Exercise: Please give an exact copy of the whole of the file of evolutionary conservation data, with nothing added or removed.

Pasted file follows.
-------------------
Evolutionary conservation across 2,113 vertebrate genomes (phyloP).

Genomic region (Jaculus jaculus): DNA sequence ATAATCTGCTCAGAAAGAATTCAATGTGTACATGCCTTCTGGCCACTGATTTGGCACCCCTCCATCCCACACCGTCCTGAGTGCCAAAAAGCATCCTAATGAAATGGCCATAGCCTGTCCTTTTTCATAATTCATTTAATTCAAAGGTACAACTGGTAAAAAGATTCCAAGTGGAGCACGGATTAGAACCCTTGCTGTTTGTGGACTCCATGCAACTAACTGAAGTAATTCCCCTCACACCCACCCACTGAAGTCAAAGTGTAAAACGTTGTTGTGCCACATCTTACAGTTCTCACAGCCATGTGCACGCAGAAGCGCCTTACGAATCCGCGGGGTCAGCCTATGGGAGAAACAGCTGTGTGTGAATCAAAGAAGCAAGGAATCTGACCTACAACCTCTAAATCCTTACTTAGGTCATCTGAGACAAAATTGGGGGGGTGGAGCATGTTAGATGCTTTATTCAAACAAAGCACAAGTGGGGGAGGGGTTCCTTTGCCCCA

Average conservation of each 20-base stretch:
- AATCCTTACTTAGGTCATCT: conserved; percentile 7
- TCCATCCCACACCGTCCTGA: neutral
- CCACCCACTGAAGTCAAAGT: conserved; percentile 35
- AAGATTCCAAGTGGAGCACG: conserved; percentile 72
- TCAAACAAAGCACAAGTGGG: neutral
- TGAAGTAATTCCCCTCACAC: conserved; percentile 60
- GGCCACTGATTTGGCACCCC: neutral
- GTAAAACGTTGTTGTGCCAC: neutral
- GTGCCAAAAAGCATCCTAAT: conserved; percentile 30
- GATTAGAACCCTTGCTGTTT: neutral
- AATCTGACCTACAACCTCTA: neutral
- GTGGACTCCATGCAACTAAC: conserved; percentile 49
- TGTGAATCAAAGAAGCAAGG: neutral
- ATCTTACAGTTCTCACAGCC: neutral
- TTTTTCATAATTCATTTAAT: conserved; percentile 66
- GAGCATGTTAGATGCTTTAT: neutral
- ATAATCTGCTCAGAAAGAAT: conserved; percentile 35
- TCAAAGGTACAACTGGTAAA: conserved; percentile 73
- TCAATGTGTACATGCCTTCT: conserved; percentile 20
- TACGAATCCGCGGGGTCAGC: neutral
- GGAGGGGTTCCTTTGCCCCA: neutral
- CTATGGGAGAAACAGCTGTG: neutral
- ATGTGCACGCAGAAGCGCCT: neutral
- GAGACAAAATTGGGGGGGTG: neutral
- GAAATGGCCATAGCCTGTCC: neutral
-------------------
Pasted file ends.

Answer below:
Evolutionary conservation across 2,113 vertebrate genomes (phyloP).

Genomic region (Jaculus jaculus): DNA sequence ATAATCTGCTCAGAAAGAATTCAATGTGTACATGCCTTCTGGCCACTGATTTGGCACCCCTCCATCCCACACCGTCCTGAGTGCCAAAAAGCATCCTAATGAAATGGCCATAGCCTGTCCTTTTTCATAATTCATTTAATTCAAAGGTACAACTGGTAAAAAGATTCCAAGTGGAGCACGGATTAGAACCCTTGCTGTTTGTGGACTCCATGCAACTAACTGAAGTAATTCCCCTCACACCCACCCACTGAAGTCAAAGTGTAAAACGTTGTTGTGCCACATCTTACAGTTCTCACAGCCATGTGCACGCAGAAGCGCCTTACGAATCCGCGGGGTCAGCCTATGGGAGAAACAGCTGTGTGTGAATCAAAGAAGCAAGGAATCTGACCTACAACCTCTAAATCCTTACTTAGGTCATCTGAGACAAAATTGGGGGGGTGGAGCATGTTAGATGCTTTATTCAAACAAAGCACAAGTGGGGGAGGGGTTCCTTTGCCCCA

Average conservation of each 20-base stretch:
- AATCCTTACTTAGGTCATCT: conserved; percentile 7
- TCCATCCCACACCGTCCTGA: neutral
- CCACCCACTGAAGTCAAAGT: conserved; percentile 35
- AAGATTCCAAGTGGAGCACG: conserved; percentile 72
- TCAAACAAAGCACAAGTGGG: neutral
- TGAAGTAATTCCCCTCACAC: conserved; percentile 60
- GGCCACTGATTTGGCACCCC: neutral
- GTAAAACGTTGTTGTGCCAC: neutral
- GTGCCAAAAAGCATCCTAAT: conserved; percentile 30
- GATTAGAACCCTTGCTGTTT: neutral
- AATCTGACCTACAACCTCTA: neutral
- GTGGACTCCATGCAACTAAC: conserved; percentile 49
- TGTGAATCAAAGAAGCAAGG: neutral
- ATCTTACAGTTCTCACAGCC: neutral
- TTTTTCATAATTCATTTAAT: conserved; percentile 66
- GAGCATGTTAGATGCTTTAT: neutral
- ATAATCTGCTCAGAAAGAAT: conserved; percentile 35
- TCAAAGGTACAACTGGTAAA: conserved; percentile 73
- TCAATGTGTACATGCCTTCT: conserved; percentile 20
- TACGAATCCGCGGGGTCAGC: neutral
- GGAGGGGTTCCTTTGCCCCA: neutral
- CTATGGGAGAAACAGCTGTG: neutral
- ATGTGCACGCAGAAGCGCCT: neutral
- GAGACAAAATTGGGGGGGTG: neutral
- GAAATGGCCATAGCCTGTCC: neutral